lasting,** came to us in all their sweetness.

One thing I could not fail to perceive in the
early days of our missionary life was that the
consciences of the people were on our side.
However absorbed in their worldly schemes,
however corrupt their inclinations, however
closely wedded to their debasing customs, their
consciences were responsive to our teaching
and testified that the Word we preached was
truth. We had abundant evidence that con-
science among a heathen people is a great aux-
iliary to the missionary. I once asked several
old men how they felt before the arrival of
white men in Zululand, when doing right or
wrong. Their reply was, " Something within us
approved when we did the former, and con-
demned when we did the latter.'' A good
commentary this, I thought, on the words of
the apostle Paul : " These, having no law, are
a law unto themselves ; in that they show the
work of the law written in their liearts, their
conscience bearing witness therewith, and their
thoughts one with another accusing or else
excusing " (R. V.).



OUR chapel, holding about a hundred, was
filled every pleasant Sabbath. There was
no direct opposition except from a cunning
"spirit doctor," who, fearing his craft was in
danger, warned the people against having any-
thing to do with us lest the spirits should be-
come angry.

A change was going on silent but sure. The
hearts of the natives were being unlocked by
sympathy and love. Our arguments against
their evil ways were met with a manliness that
commanded respect. Though baffled in dis-
putation, they retired from the field with great
politeness and grace. We did not see it at the
time, but the divine Spirit was working by our
side. " Esidumbini for Christ " was our motto,
and the Master approved it. He was fertilizing
what had been sown in tears.

We used to think at times that friends at
home might doubt the expediency of supporting
missionaries, year after year, in such an un-
promising field.

Mrs. Tyler, in reviewing those early days,
once wrote in regard to them : вАФ

"I remember the despair which crept over
me when I made my first entrance into a


Toiling and Waiting, 69

heathen kraal. Everything was so dark and
repulsive, it did not seem possible that the
pure, genial light of the gospel could find a
place there. But it would not do to give way
to doubt or despair with the divine promises in
our hands. We gathered courage from the
bright faces and pleasant smiles with which
all greeted us as their first white visitors. To
the extent of our ability we answered their
questions and interested ourselves in their
children, showing them that we were their
true friends.

" But when we tried to explain why we had
left our native land and come to live with
them as messengers of Jesus Christ, silence
was the result. Such was the beginning. But
when we secured some of the children to work
for us, though they knew nothing of our inten-
tions we spent much time in teaching them to
repeat passages of Scripture, hoping that tliese
would remain in their hearts, even if they went
back to their kraals, and that the Holy Spirit
would make use of this instrumentality for
their conversion. As soon, however, as some
of the parents found that their children were
becoming interested in learning they hastened
to remove them. This was the disheartening
part of our first work, and little understood by
expectant Christians and churches."

Subsequently some of the fathers, polygam-
ists, convinced that the religion we taught was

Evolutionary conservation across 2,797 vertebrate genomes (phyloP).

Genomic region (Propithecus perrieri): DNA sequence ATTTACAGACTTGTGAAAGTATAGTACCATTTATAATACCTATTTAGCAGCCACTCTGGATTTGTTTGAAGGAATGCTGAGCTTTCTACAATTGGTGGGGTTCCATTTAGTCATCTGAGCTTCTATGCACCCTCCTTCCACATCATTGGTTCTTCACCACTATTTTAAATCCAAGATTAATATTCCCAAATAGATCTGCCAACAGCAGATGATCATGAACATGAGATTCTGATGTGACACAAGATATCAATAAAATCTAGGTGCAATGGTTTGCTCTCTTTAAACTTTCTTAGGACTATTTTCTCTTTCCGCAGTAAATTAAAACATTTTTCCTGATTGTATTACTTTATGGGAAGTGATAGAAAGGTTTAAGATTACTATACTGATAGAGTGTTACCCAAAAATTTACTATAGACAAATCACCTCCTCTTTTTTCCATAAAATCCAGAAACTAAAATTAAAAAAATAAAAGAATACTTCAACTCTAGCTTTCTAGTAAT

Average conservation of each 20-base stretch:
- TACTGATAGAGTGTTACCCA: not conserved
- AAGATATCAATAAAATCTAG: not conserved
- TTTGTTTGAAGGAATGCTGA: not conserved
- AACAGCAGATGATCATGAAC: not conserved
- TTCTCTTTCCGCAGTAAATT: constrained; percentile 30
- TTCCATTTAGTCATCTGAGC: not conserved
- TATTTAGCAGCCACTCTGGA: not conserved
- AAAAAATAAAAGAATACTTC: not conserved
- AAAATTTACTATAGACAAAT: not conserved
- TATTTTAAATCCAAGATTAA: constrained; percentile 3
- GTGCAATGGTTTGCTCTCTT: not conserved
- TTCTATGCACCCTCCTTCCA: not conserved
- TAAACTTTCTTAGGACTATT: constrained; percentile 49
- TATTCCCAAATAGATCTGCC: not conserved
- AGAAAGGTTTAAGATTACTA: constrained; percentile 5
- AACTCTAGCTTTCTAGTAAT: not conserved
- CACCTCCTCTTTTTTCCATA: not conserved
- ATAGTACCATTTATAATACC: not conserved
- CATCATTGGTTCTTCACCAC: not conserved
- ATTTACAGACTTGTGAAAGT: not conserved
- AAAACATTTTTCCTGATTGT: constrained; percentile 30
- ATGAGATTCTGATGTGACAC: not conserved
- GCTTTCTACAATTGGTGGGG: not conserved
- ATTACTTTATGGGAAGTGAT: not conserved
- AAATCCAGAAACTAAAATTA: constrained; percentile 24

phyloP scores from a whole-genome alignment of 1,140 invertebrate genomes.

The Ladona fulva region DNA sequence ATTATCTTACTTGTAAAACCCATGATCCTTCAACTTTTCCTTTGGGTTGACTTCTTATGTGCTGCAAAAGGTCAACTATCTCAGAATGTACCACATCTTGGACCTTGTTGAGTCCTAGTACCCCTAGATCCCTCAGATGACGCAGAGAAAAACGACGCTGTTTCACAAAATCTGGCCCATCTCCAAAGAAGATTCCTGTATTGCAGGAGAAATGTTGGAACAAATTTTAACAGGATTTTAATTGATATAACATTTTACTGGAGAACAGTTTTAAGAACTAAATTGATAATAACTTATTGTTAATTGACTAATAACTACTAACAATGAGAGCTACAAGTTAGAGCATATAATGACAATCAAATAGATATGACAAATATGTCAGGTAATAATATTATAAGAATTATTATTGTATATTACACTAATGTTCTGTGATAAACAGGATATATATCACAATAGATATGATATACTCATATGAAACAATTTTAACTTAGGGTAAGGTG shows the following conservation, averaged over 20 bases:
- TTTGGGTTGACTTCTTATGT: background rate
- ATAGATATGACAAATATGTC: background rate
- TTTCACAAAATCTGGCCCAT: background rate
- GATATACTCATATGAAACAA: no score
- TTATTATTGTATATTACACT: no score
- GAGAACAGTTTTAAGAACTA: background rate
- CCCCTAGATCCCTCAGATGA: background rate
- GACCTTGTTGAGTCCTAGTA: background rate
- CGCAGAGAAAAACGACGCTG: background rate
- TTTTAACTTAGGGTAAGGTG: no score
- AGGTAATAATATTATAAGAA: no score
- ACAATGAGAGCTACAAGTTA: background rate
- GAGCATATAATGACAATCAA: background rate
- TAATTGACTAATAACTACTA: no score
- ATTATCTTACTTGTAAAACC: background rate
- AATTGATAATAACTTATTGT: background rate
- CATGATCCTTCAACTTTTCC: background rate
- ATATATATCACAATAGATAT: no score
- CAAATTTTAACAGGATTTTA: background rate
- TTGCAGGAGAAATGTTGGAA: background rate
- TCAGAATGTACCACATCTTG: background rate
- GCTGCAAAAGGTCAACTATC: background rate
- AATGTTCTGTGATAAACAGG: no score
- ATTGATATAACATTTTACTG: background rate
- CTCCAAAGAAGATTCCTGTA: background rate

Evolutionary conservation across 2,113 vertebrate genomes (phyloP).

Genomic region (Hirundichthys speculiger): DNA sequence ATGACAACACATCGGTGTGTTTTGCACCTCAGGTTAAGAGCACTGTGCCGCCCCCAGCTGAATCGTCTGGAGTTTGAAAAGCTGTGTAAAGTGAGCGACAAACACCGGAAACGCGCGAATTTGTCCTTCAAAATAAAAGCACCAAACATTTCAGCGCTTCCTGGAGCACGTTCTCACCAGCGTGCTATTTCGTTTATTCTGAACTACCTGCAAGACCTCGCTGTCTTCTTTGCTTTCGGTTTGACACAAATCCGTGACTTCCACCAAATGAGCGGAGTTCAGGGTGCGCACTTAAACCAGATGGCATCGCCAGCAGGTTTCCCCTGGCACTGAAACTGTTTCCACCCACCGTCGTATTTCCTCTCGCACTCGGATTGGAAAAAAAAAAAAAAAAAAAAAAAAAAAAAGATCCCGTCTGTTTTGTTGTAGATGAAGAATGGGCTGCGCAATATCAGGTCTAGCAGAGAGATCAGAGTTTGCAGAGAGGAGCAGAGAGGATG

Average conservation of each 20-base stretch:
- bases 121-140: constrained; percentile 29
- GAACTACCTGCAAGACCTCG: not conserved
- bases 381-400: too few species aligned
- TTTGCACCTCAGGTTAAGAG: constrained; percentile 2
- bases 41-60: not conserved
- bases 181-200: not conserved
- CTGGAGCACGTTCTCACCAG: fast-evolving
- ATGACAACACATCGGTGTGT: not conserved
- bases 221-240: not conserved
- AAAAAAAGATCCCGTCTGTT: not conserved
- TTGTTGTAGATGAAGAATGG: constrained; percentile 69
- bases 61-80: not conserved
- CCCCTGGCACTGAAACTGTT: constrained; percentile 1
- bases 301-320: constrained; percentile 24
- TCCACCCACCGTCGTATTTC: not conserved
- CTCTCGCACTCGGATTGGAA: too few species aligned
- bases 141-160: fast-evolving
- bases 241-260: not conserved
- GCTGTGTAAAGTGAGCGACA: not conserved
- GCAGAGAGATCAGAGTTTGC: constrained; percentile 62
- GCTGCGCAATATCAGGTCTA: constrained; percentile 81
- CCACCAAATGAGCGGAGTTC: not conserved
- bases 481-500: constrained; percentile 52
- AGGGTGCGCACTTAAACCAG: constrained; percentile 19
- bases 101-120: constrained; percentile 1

true, remarked to me, as did an old Brahman to
Dr. Henry M. Scudder, missionary in India,

70 Forty Years Among the Zulus.

and in almost the identical words : " It is only
a question of time, sir. Let us alone. Our
children are yours ; they will certainly become

At last our hopes were raised by one of the
young men in our employ, Dambusa by name.
He came to me, saying, " I believe in Christ
and wish to serve him." He had an amiable
disposition and was attached to us, but was
easily influenced and soon found there was
much to contend against. Unfortunately he
was engaged to a girl who had no sympathy
with him in his desire to embrace Christianity.
To make things harder the parents of both
were determined to keep their children in hea-
thenism. A house which Dambusa began to
build on the station was torn to pieces by
indignant relatives. They swore by the spirits
of the Zulu kings that none of their number
should abandon the worship of their forefath-
ers. The time for the marriage came, the cat-
tle had been paid for, beer brewed, new songs
for the dance learned, and Dambusa, almost
persuaded, with a sad countenance bade us
good-by and joined his heathen friends ; but
the " incorruptible seed " had been sown in his
heart. We shall have more to say of him.

Our heathen congregations were quite or-
derly. Only once was there an attempt at
disturbance. A young man who had, perhaps,
imbibed too freely of native beer decided one
Sabbath morning to break up our service. I
saw in his countenance that mischief was brew-

Toiling mid Waiting. 71

ing; but he kept quiet till I had commenced
the long prayer, when he began to laugh
aloud and talk to others. Immediately I
stopped praying, and taking him by the nape
of the neck walked him to the door of the
church and gave him a vigorous push which
sent him sprawling out on the ground. I then
returned and resumed my prayer. Occasion-
ally we had lively episodes. The cries of little
babies on their mothers' backs sometimes almost
drowned my voice, but I never asked mothers
to leave the church on that account. One
Sunday a man walked into church carrying a
beaver hat, of which he was very proud ; the
gift of some European. It was his only article
of civilized dress. He seated himself, the hat
by his side, and had listened attentively to the
introductory exercises, when a hen took occa-
sion to walk in, fly up, and lay an egg on one
of the boards overhead. The eg^or rolled one
side and fell directly into his beloved hat.
Zulus have a great repugnance to eggs. They
will not touch one unless obliged. The man's